Faced with Kristina Lenzi’s 11 wicked caricatures at Bountiful Davis Art Center, “subtle” might not be the first word that comes to mind. Such large, distorted heads sitting atop long necks that grow out of bodies so tiny a viewer may overlook them — it all feels less to do with refined expression and more aligned with spectacle. But look how anatomically correct the heads are, even as their flesh and bones fold toward cubist geometry, and then note how carefully light and shade are rendered, even on something the artist could not have seen until after she drew it. Although superficially they resemble caricatures, such as art students line up outside amusement parks and vacation resorts offering to draw, or professionals make at trade shows and the like, the context here is unconventional, if not outright puzzling.
There’s something going on here, something to do with deliberately using a finely-tuned set of skills to produce a mutant freak. Who draws herself this way? Although Lenzi has been teaching drawing and related skills at Weber State for years, her primary impact has been in the genre of Performance Art, and the sense of urgency at the core of Performance might have spread into her two-dimensional art. From the beginning, though, she functionally denied any distinction between her media, arguing that drawing is just as much a performance as stumbling through the City Library blindfolded, dragging two copies of the Diagnostic and Statistical Manual — the catalog of acceptable mental disorders — by ropes. And after taking the time to closely study these undeniable self-portraits, it seems that while she’s still concerned with the same urgent social abuses — of mental health, women, human rights, and a whole host of what are coming to be known as identity issues — her approach has become increasingly less provocative: calibrated more to entertain and engage, rather than polarize an audience. By making imagery everyone can agree on, even laugh at, then slipping in the ideas that really matter to her, maybe she can take her audience along with her.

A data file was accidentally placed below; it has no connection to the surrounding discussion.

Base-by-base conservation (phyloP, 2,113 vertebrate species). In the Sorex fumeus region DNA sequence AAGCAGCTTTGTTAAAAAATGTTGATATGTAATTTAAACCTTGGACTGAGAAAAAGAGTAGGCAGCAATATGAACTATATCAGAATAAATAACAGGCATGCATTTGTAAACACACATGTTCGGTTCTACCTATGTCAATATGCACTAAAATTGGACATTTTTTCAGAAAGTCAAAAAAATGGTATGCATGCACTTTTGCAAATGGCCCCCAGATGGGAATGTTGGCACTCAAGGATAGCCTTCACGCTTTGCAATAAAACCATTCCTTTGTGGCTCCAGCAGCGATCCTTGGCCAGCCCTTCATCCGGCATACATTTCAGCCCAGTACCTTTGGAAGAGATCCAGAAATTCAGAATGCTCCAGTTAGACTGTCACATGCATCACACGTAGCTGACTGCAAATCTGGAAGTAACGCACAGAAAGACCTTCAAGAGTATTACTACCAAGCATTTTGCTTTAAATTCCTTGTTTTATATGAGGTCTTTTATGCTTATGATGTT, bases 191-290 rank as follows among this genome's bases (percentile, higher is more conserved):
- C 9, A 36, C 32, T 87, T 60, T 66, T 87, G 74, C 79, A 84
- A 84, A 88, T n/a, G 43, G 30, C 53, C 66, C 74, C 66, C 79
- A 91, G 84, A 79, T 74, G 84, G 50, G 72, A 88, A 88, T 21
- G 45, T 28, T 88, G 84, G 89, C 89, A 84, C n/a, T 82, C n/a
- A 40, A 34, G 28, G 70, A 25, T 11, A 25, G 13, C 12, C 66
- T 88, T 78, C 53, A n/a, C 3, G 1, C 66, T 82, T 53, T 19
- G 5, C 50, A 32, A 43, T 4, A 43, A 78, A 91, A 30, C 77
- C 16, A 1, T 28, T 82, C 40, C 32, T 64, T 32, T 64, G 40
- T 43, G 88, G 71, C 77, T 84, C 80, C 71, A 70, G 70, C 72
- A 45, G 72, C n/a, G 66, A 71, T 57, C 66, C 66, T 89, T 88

In popular speech, any image distorted so as to be dream-like risks being labeled “surreal,” and Lenzi’s heads, each titled “Self Portrait Posing As a (Vocational Identity),” are no less likely to suffer that fate. Ironically, Lenzi’s characterization of her process comes close to what the original Surrealists said about their work, which was that they followed their impulses without rational intervention, only discovering a justification after the fact, if then. This, after all, is the key to working from the unconscious. Compare that to Lenzi’s artist’s statement:
These distorted self-portraits come from a humorous place in me. While I draw, I laugh throughout the drawing process at the idea of placing myself in a sort of absurdity. I find little bodies to collage first and then I add the drawing of the long neck and large, distorted head with a specific persona in mind. But upon closer inspection, after the process, seriousness emerges in regard to the drawings as finished products.